Thursday, November 06, 2003
Still, D.C. is locus for the Deaf community and Deaf culture, in large part because of Gallaudet. It is not uncommon to run into people having conversations in ASL on the Metro or at the Zoo or elsewhere around town. I only know about six signs, so it's not like I can eavesdrop, but I do (discreetly) try to watch for patterns or signs that I do recognize. I do the same thing whenever I hear someone talking a language other than English; it's sort of a game for me to see if I can figure out what language is being spoken.
In this vein, Evelin checked out from the university for me Many Ways to Be Deaf: International Variation in Deaf Communities edited by Leila Monaghan, et al. It's and interesting collection papers solicited at symposia worldwide about Deaf culture and sign language, running the gamut from historical pieces about British manual alphabets of the 17th Century to the modern genesis of Idioma de Señas de Nicaragua (ISN) to pedagogic strategies to the role of signing in Deaf identity among various communities worldwide.
Especially interesting was "Romance and Reality: Sociolinguistic Similarities and Differences between Swiss German Sign Language and Rhaeto-Romansh" by Penny Boyes Braem, et al. The authors compared Rhaeto-Romansh with Deutschschweizerische Gebärdensprache (DSGS) because both are threaten minority languages that have official recognition. Comparing the legal status of both languages, past and present attitudes toward them, and future prospects for the languages, the authors conclude that Rhaeto-Romansh, despite a recent up tick in awareness of the language, faces a harder slog in the long term than DSGS.
The explanation of this analysis is what is especially interesting, however, and it is a point that comes up in several other essays in the book:
As [François] Grosjean (1992 [The bilingual and bicultural person in the hearing and deaf world]) has commented, there are important differences between those who are bilingual in oral languages and deaf people who are bilingual in signed language and spoken language. Future generations of those who are bilingual in spoken languages have good chance of becoming monolingual in the language most useful to them. In contrast, future generations of deaf signers will probably remain bilingual because they will continue to have a need in different spheres of their lives for both the economically important spoken language and the perceptually and fully accessible signed language.The comparison that comes to mind are the group of Australian languages mentioned first chapter of Mark Abley's Spoken Here: Travels Among Threatened Languages -- Lardil, Marlda Kangka, and Damin.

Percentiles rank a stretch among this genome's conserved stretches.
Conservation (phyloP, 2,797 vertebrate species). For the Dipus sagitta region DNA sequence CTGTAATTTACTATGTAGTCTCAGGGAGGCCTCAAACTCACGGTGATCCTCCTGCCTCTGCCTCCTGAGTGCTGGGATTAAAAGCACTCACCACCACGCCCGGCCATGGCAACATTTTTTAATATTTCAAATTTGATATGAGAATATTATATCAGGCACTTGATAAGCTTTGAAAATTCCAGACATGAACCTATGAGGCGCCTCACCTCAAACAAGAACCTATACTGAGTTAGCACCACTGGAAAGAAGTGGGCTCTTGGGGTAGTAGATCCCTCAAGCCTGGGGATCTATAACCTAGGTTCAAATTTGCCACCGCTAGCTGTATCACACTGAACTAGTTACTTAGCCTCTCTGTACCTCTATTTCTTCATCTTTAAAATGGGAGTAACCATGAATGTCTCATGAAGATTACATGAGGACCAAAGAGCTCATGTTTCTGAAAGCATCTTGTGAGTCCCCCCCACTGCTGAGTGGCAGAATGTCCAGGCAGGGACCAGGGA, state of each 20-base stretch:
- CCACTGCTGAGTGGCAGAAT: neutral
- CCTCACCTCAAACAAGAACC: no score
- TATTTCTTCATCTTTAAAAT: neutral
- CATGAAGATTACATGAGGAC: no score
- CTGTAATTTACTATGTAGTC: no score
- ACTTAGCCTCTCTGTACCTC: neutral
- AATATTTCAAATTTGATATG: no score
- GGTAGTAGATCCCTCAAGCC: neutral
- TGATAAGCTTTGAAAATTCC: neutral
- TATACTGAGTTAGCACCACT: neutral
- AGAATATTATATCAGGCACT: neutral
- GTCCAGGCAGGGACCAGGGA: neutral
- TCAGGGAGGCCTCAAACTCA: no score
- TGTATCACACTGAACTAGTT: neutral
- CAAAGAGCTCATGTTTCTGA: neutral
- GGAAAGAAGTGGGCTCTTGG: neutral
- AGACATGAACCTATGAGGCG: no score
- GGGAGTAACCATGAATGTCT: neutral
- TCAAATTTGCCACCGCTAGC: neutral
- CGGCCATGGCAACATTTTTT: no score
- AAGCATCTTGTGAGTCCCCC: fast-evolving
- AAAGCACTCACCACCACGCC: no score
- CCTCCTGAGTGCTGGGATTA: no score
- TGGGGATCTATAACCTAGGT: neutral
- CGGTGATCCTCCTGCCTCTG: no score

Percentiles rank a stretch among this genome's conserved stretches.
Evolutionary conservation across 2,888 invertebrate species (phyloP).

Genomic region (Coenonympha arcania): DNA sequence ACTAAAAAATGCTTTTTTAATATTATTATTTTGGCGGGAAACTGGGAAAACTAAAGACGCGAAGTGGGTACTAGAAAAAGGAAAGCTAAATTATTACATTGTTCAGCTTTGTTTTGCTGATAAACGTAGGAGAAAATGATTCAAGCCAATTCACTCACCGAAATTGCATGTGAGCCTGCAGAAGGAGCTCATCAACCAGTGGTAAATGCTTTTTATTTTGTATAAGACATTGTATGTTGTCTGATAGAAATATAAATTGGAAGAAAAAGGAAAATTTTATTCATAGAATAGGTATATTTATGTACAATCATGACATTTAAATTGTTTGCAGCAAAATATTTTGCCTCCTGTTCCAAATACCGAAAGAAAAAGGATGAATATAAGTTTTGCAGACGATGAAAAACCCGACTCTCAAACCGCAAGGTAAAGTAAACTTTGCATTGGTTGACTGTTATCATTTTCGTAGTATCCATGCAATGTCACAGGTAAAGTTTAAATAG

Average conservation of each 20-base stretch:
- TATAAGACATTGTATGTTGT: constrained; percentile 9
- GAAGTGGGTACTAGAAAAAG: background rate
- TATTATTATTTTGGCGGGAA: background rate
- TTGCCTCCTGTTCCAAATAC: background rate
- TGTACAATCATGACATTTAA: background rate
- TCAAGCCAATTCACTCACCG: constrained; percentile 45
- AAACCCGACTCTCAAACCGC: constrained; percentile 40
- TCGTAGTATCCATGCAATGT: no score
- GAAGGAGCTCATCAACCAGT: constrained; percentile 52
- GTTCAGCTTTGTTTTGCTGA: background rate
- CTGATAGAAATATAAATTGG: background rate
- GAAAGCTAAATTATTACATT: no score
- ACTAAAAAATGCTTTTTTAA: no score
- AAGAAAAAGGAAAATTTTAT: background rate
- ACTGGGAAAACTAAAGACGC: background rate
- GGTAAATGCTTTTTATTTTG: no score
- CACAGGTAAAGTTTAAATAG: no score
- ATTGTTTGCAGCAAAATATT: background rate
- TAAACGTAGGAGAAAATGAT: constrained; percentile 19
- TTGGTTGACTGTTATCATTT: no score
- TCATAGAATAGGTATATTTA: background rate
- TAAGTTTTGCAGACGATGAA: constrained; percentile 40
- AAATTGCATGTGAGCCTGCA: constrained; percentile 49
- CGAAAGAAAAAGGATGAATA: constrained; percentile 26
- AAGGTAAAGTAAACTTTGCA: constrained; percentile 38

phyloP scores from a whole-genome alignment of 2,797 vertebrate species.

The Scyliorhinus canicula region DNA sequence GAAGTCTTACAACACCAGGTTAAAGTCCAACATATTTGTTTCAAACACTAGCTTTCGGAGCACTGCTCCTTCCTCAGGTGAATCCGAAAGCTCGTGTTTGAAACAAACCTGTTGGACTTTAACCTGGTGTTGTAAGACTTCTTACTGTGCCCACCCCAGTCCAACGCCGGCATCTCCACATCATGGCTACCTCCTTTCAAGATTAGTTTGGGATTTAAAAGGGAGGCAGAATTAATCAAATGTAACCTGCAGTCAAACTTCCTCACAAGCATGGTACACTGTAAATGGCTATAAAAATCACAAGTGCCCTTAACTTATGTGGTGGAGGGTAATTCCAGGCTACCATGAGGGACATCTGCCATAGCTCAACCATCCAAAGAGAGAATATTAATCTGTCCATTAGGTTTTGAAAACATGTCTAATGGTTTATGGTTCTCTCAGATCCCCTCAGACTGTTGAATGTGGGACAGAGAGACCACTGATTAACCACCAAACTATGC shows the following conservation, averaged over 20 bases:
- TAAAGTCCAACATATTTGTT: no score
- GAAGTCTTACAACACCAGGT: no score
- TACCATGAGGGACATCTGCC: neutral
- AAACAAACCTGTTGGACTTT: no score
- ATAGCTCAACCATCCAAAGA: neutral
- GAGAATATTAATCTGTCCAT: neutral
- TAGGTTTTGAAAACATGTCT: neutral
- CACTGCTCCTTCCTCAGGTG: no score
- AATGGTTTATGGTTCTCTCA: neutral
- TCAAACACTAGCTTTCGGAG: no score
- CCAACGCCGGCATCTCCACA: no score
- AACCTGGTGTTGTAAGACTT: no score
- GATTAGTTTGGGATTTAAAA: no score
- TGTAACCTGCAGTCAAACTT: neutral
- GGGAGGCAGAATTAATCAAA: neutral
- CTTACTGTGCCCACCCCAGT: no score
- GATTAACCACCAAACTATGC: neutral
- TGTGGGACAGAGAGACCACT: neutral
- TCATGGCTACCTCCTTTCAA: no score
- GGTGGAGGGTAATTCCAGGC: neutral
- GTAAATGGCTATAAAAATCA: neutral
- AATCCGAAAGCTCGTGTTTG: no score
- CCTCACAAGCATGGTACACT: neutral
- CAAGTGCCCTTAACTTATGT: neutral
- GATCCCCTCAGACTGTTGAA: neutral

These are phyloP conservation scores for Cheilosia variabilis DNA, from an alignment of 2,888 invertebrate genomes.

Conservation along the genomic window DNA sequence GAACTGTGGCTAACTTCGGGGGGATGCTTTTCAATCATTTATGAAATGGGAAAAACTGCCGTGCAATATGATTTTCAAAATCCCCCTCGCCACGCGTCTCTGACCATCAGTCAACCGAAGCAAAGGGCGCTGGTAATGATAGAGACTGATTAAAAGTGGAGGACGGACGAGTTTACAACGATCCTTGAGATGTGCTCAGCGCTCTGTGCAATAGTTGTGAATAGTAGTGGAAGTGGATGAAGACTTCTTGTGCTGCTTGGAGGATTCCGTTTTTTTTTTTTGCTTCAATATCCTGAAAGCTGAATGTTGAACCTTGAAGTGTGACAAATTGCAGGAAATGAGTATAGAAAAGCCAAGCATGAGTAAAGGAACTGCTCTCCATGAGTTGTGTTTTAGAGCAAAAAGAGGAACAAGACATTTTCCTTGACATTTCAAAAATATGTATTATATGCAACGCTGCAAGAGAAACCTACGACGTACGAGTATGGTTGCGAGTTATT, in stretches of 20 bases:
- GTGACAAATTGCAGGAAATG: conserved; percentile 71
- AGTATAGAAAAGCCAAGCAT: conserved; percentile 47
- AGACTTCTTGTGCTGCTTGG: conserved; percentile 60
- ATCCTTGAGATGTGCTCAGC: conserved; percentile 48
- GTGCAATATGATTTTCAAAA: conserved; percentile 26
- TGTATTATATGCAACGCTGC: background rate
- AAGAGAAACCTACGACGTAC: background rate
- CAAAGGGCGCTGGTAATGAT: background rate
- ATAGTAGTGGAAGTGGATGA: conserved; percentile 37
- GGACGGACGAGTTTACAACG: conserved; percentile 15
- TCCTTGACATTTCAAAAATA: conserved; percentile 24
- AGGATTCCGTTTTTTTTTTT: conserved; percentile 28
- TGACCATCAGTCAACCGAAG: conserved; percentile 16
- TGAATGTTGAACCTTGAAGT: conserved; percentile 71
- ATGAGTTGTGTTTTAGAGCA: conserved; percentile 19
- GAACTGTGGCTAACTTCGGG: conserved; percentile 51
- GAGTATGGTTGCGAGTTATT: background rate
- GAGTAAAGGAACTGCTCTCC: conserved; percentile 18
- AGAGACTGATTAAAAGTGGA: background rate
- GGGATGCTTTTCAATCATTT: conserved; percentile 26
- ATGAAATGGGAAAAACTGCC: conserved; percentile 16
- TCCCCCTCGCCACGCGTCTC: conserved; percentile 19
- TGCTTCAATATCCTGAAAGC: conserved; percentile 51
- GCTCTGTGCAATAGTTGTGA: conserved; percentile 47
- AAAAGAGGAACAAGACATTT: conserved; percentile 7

The daily language used by most of these men was called Lardil. After puberty, boys were circumcised (without anesthetic, or course) and taught Marlda Kangka -- a sign language. ... After a year or more, young men who were brave enough moved on to the second stage of initiation: penile subincision. ... The reward for enduring the pain was a second auxiliary language, Damin.Nowadays, Lardil is threatened and Marlda Kangka and Damin are extinct. Modern life has lead to the end of these rituals and the associated languages. Another example might be Abkhaz hunting language, which was only spoken by the nobility only while journeying through the forest and has since gone extinct. The situations that lead to the development of these languages have changed and thus the languages are allowed to atrophy and die. Deaf sign languages, however, have a situation (the Deaf community) for which their use remains ideal and therefore they are likely better withstand the assault of a majority language.
Of course, and this is a point several papers in Many Ways to Be Deaf make, as technological aids like cochlear implants become available and as people who have partial hearing are encouraged to use oral language instead of sign language, sign language and Deaf culture in general become threatened the same way other minority languages and cultures are threatened.
It seems inevitable in an increasingly globalized society that linguistic and cultural differences will become harmonized. There is more to be gained for an individual to speak the language of government and industry than a historic local language that may only be partially understood outside one's home valley. But -- and this is the point of Spoken Here and Helena Drysdale's Mother Tongues: Travels Through Tribal Europe -- there is a significant loss to all of us when these languages die. Specific terms for geography, weather, plants, animals, etc., are lost. Different ways of looking at the world become homogenized. Hopefully, efforts like the European Bureau for Lesser-Used Languages will at least slow the loss of minority languages and maybe even lead to the revival for some.
© 2003–2010 T. Carter Ross